Intrauterine device

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The intrauterine device (IUD) is a form of birth control; it is an object, placed in the uterus, to prevent pregnancy.[1] Among modern IUDs, the two types available are copper-containing devices, and a hormone-containing device that releases a progestogen. Currently, there are over 10 different kinds of copper IUDs available in different parts of the world, and there is one hormonal device, called Mirena.

Contents

Modern IUDs

Names and descriptors of intrauterine contraceptive devices vary by location.

In the United States, there are two types of intrauterine contraceptive available: the copper Paragard and the hormonal Mirena. Both of these contraceptives are referred to as IUDs in the United States.[2]

In the United Kingdom, where over ten types of copper-containing IUDs are available, the term IUD only refers to inert or copper-containing devices. Hormonal intrauterine contraceptives are considered to be a different type of birth control, and they are distinguished with the term intrauterine system or IUS.[3][4]

The WHO/ATC name is IUD for both copper and hormonal devices.

Copper IUDs

Most non-hormonal IUDs have a plastic T-shaped frame that is wound around with pure electrolytic copper wire and/or has copper collars (sleeves). The Paragard T 380a is 32 mm (1.26") in the horizontal direction (top of the T), and 36 mm (1.42") in the vertical direction (leg of the T). In some IUDs, such as the Nova T 380, the pure copper wire has a silver core which has been shown to prevent breaking of the wire.[3][5] The arms of the frame hold the IUD in place near the top of the uterus.

Other shapes of IUD include the so-called U-shaped IUDs, two examples are the Load and Multiload. These are similar to the T-shaped IUDs, in that they have a plastic "leg" running vertically, but at the top, rather than two straight horizontal arms, they instead have two arms that curve downwards towards the "foot" of the device.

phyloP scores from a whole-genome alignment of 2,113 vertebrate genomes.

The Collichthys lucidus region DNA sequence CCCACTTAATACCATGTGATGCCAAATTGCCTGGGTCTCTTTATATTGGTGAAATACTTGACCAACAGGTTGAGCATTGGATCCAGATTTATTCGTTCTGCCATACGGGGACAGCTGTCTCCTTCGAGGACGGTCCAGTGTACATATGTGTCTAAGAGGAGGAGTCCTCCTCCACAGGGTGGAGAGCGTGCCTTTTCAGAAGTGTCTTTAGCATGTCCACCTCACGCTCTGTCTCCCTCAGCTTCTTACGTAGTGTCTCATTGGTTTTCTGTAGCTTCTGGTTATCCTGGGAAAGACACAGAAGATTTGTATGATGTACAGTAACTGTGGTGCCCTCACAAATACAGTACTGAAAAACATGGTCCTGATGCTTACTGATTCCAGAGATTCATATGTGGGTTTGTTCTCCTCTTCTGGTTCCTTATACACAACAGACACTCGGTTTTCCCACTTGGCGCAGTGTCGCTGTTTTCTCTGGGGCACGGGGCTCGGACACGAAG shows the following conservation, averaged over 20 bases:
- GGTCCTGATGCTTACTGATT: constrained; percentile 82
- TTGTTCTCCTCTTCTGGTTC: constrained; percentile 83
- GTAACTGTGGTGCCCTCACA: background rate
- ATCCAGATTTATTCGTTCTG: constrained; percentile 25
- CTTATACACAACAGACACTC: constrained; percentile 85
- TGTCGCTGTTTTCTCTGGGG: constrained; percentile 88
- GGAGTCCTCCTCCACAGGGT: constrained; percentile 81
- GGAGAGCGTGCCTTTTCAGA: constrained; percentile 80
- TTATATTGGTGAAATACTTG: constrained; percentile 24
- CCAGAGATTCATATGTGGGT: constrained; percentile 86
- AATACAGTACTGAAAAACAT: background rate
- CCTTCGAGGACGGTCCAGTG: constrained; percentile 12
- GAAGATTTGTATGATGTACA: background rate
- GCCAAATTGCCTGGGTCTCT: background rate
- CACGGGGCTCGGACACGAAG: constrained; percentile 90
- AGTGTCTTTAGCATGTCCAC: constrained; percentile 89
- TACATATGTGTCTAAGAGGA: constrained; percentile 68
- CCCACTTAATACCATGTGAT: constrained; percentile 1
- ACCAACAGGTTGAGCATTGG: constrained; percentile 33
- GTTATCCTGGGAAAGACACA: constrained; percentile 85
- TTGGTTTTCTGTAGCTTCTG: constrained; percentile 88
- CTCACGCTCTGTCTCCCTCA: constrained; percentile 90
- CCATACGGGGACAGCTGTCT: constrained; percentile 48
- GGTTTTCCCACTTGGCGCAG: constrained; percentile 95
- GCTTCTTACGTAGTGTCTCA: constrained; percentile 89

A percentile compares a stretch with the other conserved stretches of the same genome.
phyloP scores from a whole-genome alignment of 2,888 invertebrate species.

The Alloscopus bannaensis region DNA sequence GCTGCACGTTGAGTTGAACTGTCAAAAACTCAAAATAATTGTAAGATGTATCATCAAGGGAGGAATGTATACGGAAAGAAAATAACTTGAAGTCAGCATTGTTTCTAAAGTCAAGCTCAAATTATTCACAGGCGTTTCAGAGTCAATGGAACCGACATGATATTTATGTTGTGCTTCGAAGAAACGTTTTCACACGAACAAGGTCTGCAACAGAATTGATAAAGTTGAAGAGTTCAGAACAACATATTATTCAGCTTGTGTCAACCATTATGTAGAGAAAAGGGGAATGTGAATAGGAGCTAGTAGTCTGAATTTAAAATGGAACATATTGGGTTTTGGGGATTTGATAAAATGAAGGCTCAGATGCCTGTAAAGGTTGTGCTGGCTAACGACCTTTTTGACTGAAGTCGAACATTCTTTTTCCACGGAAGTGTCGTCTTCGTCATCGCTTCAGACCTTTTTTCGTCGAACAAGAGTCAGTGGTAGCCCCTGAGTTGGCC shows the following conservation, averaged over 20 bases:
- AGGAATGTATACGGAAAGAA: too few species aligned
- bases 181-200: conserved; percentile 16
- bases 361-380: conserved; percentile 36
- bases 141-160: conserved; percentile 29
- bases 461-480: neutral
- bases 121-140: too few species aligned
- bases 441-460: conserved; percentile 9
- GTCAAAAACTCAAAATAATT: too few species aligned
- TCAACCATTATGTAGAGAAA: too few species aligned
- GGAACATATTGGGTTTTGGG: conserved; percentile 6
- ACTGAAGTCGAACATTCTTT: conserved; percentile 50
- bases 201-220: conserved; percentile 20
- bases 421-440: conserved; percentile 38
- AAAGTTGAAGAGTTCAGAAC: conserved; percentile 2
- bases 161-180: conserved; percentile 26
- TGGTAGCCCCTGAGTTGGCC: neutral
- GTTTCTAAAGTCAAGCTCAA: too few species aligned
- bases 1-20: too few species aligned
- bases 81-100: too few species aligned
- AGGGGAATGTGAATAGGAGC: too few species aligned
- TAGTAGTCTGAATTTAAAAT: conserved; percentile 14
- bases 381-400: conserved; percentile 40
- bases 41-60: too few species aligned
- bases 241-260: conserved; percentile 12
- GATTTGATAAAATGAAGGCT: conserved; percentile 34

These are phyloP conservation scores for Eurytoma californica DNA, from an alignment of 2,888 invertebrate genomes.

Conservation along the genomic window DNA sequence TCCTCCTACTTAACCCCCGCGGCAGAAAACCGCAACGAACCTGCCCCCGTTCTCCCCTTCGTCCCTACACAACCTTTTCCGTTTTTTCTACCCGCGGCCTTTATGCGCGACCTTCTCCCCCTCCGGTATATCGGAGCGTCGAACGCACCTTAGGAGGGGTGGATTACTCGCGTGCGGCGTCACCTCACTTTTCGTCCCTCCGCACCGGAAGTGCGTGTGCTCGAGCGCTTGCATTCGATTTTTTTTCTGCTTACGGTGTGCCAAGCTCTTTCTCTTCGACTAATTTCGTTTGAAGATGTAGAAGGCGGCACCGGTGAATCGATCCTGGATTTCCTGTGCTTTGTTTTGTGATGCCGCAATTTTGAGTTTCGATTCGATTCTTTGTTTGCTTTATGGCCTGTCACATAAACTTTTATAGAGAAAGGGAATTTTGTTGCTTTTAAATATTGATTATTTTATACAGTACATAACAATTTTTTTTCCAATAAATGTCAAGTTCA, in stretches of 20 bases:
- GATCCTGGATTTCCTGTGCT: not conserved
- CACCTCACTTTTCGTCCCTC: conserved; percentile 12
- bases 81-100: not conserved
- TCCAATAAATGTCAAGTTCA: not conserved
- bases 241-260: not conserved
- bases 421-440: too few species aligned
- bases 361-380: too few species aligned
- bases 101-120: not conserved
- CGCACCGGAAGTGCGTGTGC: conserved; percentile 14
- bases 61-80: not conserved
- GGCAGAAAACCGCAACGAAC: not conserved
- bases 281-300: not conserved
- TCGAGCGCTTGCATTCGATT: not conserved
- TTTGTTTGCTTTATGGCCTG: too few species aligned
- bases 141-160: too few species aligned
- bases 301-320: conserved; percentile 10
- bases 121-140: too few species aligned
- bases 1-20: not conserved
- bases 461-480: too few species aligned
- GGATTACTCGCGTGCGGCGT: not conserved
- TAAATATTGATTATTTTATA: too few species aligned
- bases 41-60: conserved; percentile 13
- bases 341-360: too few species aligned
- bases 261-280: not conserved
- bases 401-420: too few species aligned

Another shape of IUD is the frameless IUD. GyneFix does not have a hard plastic shape of any kind. Rather, it has a plastic string (similar to fishing line) that holds several hollow cylindrical copper beads. (Gynefix 330 with 6 and Gynefix 200 with 4) GyneFix is held in place by a suture (knot) to the fundus of the uterus. This particular IUD is favored by many women as it can flex, and move with the uterus as it changes through the course of the menstral cycle while still having the advantages of a copper IUD. Gynefix also has very low expulsion rates due to it being the smallest IUD currently available. Gynefix is mainly available in China, Europe, and Germany, although some clinics in the USA and Canada can provide it. ( Womens Willow Clinic Can http://www.medicalabortion.ca/?page_id=22 ) Gynefix is removed like most other IUDs using forceps but is actually pulled out from the Fundus.

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